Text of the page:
thanks to this board (long)

Discussion in 'Credit Talk' started by dave, Jan 6, 2001.

  1. dave

    dave Well-Known Member

    I started following this board last spring and learned alot about credit improvement from you wonderful people. Credit building is more complex than holding down a job, paying on time and staying within limits. During the past year, my credit lines have tripled even after accounting for the fact that I closed out two accounts totaling $5300. The interest rates on my cards have dropped from the 16-23.99% range to 9.9-19.8% also in the past year. I attribute much of this improvement to adopting many of the good ideas posted by the contributors to this board.

    I thought it would be interesting to reconstruct my progress over the years from the days when my credit report was really bad until now when it is pretty good. I pulled old credit reports (some years missing) from the file and came up with this:

    Date Total limits

    11/94 $2,200 (100% secured)
    4/97 $9,325
    5/98 $9,700
    7/99 $16,000
    3/00 $17,700 (started following this board)
    1/01 $51,600

    Now if someone can tell me what I'm supposed to do with this amount of credit, I sure would like to know, but it's nice that it's there if I ever need it.

    I attribute the improvement especially to these ideas:

    1. Pay on time even if you have to walk over crushed glass to get the payment there before the $29 late fee posts. Paying online avoids the late mail problem. Print out a confirmation in case a dispute arises about whether the payment was made.

    2. Use your credit. Maxing out a card and paying it down to zero over 6-9 months is a good strategy for increasing lines.

    3. Make large payments. Never pay minimums unless that's all you owe.

    4. Carry a balance from time to time. Creditors will give larger and more frequent increases to accounts that make them money.

    5. Negotiate waivers of annual fees and reductions in interest once you are established. With solid credit, you can bid them down to keep your business.

    6. Minimize the use of cash advances. For one thing, they are too expensive and for another, the creditor may think you don't know how to manage money.

    7. Keep your total revolving balances as low as possible. Do not exceed 50%. Less than 20% is ideal. This will save you money and help you get more credit from other lenders because they will see that you have financial self-control.

    8. Take advantage of balance transfer offers that have good rates. This will save you money.

    9. Set up an accounting system like Quicken
    to keep track of spending and limits. This will make you much more conscious about how much you owe. Getting into serious debt can happen quickly and painlessly, getting out of it is something else.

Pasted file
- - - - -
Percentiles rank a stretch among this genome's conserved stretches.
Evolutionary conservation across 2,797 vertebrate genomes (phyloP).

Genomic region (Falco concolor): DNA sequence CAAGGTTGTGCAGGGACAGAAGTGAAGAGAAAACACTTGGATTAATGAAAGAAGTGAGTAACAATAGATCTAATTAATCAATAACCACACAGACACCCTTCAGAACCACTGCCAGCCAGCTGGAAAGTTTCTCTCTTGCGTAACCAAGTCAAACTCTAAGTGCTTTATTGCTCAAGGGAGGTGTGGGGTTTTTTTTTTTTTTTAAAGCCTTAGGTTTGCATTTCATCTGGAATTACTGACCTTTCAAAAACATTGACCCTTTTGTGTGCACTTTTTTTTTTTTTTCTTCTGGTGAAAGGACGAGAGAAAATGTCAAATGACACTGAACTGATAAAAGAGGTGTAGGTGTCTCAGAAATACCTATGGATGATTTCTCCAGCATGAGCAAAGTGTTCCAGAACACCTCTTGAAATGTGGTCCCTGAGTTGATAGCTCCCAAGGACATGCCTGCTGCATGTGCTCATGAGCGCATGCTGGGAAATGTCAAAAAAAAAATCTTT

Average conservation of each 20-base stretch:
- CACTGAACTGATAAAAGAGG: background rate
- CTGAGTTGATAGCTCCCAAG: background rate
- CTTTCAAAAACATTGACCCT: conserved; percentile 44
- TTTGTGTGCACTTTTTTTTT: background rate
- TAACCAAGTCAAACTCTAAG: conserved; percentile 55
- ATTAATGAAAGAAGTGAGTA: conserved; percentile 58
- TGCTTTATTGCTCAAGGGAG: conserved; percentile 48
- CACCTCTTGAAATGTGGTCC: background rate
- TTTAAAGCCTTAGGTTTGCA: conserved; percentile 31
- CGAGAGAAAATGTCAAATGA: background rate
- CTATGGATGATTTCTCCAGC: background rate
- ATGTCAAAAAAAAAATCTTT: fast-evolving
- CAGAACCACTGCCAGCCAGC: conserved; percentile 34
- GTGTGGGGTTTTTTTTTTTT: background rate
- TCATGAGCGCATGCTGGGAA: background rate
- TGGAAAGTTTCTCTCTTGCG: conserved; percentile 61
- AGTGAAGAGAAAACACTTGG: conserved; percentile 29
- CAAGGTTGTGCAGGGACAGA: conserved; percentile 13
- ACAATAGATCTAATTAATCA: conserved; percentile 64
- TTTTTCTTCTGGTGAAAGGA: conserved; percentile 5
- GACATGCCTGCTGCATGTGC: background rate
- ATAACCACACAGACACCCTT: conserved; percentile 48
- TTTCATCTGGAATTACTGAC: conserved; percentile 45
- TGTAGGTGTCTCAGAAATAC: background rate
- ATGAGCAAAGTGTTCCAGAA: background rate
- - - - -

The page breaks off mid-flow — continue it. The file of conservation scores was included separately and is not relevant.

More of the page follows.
10. Always read the small print and make sure to scrutinize the bill and inserts so that you can protect yourself from surprise changes in terms and take action to counter them.

    11. Monitor your credit reports and make sure the CRAs correct erroneous information.
    Don't mean to be preachy in setting forth these eleven commandments. True, Moses covered the entire spectrum of human endeavor in only ten but, hey, he didn't have to deal with the nuances of the modern world, did he? I'm just summarizing (plagiarizing) some of the ideas that have been posited on this board that I find useful and sensible. Feel free to add your own. This is a work in progress.
  2. sam

    sam Well-Known Member

    RE: thanks to this board (long

    Wow dave.

    Maybe we should html'ize your message and make it into a new FAQ :)

    great writing.
  3. creditwork

    creditwork Well-Known Member

    RE: thanks to this board (long

    Great Post. I won't take credit for any of these ideas, but I know they do work.
    At the expense of having to make another ad, the cash advance portion of the above post can be worked around with PayPal and CreditWorks. Plus you can make some money in the process of building up your credit. It has worked since 1996.
  4. TY

    TY Guest

    RE: thanks to this board (long

    I would say online credit application change many people's credit file.I got my first credit card in April 1997.I didn't apply any new credit until Feb 2000 the month I got my first computer.A week late I saw Aria and Nextcard banners and applied both.Then next month came the Fleet and Amex.Last years I got nine credit cards.One reason to apply new credit for me was to trasfer balance,but sometimes I just wanted to get the card because everyone talked about that card.
  5. <b>pbm</b>

    <b>pbm</b> Guest

    <b>RE: thanks to this board (l

    <HTML>Hi Dave,

    Thank you for your intelligent and informative post. We feel your post contains excellent tips on establishing credit, and with your permission we would like to reproduce some or all of the content for inclusion in our faq so that future visitors who do not see this message can benefit equally from the advice.

    Please email me at and let me know whether you find this acceptable.


  6. dave

    dave Well-Known Member

    RE: thanks to this board (long

    thank you sam.

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